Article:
Magazine article Global Finance

Debt: How Much Is Too Much?

Magazine article Global Finance

Debt: How Much Is Too Much?

Article excerpt

Six years after the bailout led by the European Unbn and the International Monetary Fund, Portugal is still saddled with one of the highest levels of debt in the region. Portugal's public debt-to-GDP ratio is the third-highest in the EU, following Greece and Italy. This represents a big drag on the economy, because funding is still weighed down by repayment needs.

The three major ratings agencies-Fitch, Standard & Poor's and Moody's-have rated Portugal sovereign debt as junk since the crisis. Only DBRS (originally known as the Dominion Bond Rating Service), a Canadian credit agency, left Portugal above investment grade; but that one rating is enough to allow the European Central Bank to keep buying Portuguese debt in its quantitative easing efforts.

Yields on government bonds have fallen drastically in recent years, with 10-year government bond yields at around 3% in 2017, down from 17% in 2012, fostering expectations of an improvement of the country's credit rating.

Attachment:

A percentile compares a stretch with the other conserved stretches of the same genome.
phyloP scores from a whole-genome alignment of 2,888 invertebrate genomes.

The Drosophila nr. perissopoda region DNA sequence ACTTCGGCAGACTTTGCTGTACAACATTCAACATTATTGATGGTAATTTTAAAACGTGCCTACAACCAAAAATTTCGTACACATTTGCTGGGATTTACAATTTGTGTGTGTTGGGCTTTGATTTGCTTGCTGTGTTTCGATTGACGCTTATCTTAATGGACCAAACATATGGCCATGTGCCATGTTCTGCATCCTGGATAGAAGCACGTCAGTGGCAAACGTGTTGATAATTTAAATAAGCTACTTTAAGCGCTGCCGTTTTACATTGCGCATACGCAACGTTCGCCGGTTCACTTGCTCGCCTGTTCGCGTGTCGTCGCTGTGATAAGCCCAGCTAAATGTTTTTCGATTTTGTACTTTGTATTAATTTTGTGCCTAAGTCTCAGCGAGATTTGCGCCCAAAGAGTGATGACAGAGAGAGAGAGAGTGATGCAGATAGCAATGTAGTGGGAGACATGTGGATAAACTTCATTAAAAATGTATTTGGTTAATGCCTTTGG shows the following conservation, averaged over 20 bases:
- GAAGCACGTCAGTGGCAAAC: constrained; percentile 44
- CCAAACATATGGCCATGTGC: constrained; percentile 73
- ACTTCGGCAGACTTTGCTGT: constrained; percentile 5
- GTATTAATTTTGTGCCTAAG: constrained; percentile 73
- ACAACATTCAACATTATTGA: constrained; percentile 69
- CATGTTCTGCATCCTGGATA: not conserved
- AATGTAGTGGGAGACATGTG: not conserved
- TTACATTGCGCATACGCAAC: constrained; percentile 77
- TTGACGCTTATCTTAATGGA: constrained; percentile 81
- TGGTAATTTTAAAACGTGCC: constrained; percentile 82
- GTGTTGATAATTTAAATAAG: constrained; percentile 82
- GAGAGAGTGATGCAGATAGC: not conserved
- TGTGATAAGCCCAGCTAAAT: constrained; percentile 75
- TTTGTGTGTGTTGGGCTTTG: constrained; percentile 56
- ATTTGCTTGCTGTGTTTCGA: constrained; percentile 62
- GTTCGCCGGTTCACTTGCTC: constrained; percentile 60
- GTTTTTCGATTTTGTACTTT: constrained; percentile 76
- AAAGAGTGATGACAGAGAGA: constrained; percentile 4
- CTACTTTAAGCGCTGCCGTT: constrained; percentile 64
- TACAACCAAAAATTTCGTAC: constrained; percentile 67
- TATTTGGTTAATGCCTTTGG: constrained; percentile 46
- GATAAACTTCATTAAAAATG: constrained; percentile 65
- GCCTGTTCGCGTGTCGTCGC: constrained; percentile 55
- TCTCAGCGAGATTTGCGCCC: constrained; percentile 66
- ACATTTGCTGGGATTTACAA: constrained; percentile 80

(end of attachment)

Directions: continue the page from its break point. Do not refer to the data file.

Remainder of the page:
"If this kind of economic performance continues-and I don't see why it should not-it will be tough for credit rating agencies not to review the Portuguese outlook," says Jose Brandao de Brito at Millennium bcp. "I would expect at least one of the three of them to act before year-end."

Santander Totta's Vieira Montéira points out that Italy, for example, has a debt-toGDP ratio as high as Portugal's, yet its debt is rated investment grade.

"Public debt is high, but by itself is not a factor inhibiting a credit rating upgrade," he says. …

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